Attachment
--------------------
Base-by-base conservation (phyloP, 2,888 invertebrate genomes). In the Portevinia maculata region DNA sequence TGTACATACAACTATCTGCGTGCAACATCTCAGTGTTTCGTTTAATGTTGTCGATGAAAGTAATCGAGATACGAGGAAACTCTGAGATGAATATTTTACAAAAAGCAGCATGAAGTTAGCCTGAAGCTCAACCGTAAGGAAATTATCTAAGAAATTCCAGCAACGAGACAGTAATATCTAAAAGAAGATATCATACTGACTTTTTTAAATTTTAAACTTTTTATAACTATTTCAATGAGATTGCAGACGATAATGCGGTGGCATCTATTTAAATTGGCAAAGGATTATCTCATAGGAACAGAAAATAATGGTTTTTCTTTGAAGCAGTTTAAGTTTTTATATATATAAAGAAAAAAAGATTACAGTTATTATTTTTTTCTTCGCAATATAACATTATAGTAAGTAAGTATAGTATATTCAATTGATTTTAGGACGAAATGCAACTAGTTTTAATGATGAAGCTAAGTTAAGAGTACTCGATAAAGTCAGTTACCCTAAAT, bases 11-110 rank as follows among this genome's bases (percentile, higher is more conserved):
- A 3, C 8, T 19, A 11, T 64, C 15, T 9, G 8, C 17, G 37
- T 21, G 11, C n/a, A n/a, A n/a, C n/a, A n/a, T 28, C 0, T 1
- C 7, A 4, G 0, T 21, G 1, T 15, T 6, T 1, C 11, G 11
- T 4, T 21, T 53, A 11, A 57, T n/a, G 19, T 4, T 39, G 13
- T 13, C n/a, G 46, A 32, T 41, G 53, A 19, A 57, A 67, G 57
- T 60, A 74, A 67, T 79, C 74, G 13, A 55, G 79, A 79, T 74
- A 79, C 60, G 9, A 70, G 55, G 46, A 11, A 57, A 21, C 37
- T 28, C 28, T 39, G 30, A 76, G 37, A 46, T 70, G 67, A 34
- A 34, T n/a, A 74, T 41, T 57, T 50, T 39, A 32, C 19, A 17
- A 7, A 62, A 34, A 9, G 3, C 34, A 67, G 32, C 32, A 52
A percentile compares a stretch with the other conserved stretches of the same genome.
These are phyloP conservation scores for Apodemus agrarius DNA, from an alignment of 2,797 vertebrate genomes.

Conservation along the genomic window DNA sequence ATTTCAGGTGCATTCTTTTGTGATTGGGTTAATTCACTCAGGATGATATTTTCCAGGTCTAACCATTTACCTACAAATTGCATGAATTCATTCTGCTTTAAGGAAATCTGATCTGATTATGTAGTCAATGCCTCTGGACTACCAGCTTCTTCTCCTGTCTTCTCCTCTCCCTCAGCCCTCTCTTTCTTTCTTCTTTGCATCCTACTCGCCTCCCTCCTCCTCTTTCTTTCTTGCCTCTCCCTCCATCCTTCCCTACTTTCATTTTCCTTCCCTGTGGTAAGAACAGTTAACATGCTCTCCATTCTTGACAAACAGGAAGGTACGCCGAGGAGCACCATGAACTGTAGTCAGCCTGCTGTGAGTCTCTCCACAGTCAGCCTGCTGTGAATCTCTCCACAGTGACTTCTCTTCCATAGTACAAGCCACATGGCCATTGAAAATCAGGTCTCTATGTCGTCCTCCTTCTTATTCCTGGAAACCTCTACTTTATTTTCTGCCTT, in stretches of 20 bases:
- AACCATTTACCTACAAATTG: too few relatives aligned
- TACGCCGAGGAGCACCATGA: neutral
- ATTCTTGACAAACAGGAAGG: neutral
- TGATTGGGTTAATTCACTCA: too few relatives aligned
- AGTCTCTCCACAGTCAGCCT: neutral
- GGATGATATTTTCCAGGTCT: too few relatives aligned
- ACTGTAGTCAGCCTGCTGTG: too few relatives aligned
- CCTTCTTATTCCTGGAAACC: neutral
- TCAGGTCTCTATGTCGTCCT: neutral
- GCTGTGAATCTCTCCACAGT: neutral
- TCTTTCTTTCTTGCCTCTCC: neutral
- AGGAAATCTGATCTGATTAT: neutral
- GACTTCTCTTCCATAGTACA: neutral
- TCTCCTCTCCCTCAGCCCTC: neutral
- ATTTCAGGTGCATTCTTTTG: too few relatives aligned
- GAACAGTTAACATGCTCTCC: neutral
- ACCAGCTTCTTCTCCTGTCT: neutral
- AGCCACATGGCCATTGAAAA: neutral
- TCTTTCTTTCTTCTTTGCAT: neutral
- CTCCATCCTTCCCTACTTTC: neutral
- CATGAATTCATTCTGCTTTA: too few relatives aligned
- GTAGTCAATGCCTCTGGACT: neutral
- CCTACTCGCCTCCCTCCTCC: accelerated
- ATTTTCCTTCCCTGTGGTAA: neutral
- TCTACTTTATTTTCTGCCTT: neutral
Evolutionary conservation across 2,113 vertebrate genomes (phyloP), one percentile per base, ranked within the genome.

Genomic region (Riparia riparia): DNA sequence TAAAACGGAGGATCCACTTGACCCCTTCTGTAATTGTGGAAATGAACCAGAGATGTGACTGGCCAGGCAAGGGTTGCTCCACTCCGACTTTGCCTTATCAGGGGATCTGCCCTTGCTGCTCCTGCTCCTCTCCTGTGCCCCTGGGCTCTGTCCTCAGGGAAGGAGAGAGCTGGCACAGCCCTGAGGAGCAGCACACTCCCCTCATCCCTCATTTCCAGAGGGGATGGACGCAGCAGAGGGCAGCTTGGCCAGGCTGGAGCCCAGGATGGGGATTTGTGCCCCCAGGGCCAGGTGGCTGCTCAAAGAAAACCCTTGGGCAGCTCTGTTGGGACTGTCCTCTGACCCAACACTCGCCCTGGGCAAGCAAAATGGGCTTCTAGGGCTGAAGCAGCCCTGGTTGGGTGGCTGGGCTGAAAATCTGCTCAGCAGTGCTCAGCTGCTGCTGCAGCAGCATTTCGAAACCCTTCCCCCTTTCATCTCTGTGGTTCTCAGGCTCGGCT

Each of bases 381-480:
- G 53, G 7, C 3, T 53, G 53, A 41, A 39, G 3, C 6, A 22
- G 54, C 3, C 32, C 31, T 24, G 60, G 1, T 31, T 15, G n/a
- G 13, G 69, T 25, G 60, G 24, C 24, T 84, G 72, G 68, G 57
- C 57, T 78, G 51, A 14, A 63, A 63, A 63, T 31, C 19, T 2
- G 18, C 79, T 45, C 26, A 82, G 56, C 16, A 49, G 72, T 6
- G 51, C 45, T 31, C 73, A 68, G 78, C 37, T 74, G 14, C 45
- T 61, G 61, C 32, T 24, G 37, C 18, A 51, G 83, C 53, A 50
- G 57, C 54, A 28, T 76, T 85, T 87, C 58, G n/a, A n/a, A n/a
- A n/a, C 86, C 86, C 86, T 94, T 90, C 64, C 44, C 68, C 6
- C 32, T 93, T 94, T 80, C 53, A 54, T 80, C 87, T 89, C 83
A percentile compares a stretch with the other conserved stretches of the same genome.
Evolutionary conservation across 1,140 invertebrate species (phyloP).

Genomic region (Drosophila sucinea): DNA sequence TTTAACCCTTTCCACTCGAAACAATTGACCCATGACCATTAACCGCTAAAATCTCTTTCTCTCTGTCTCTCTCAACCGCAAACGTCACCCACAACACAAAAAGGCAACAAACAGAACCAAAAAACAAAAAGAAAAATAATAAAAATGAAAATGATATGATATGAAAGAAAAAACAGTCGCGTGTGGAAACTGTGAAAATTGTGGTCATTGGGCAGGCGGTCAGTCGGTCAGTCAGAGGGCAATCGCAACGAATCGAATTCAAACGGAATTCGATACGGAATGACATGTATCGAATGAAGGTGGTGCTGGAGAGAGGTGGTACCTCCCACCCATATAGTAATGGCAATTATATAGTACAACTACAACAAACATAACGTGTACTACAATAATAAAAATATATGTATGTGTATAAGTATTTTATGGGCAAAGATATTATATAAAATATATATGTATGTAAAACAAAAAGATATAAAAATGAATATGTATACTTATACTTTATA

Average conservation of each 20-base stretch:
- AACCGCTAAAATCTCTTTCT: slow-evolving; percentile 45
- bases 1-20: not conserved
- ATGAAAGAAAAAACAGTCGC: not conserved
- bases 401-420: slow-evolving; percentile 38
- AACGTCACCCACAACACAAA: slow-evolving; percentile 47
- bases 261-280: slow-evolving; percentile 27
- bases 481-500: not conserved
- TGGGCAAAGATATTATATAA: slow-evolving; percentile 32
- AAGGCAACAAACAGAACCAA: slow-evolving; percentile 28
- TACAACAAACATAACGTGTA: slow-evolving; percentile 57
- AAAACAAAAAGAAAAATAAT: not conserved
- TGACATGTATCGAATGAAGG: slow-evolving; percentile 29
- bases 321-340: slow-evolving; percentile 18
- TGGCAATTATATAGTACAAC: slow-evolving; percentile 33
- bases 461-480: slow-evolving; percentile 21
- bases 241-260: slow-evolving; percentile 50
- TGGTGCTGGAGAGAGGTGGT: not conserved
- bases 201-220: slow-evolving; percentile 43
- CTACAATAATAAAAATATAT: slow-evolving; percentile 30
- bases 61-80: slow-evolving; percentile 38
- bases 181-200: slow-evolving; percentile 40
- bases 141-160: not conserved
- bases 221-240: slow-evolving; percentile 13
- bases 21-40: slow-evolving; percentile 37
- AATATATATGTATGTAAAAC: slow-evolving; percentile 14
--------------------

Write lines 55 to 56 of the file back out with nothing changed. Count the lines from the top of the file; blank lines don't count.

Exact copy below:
Genomic region (Drosophila sucinea): DNA sequence TTTAACCCTTTCCACTCGAAACAATTGACCCATGACCATTAACCGCTAAAATCTCTTTCTCTCTGTCTCTCTCAACCGCAAACGTCACCCACAACACAAAAAGGCAACAAACAGAACCAAAAAACAAAAAGAAAAATAATAAAAATGAAAATGATATGATATGAAAGAAAAAACAGTCGCGTGTGGAAACTGTGAAAATTGTGGTCATTGGGCAGGCGGTCAGTCGGTCAGTCAGAGGGCAATCGCAACGAATCGAATTCAAACGGAATTCGATACGGAATGACATGTATCGAATGAAGGTGGTGCTGGAGAGAGGTGGTACCTCCCACCCATATAGTAATGGCAATTATATAGTACAACTACAACAAACATAACGTGTACTACAATAATAAAAATATATGTATGTGTATAAGTATTTTATGGGCAAAGATATTATATAAAATATATATGTATGTAAAACAAAAAGATATAAAAATGAATATGTATACTTATACTTTATA

Average conservation of each 20-base stretch: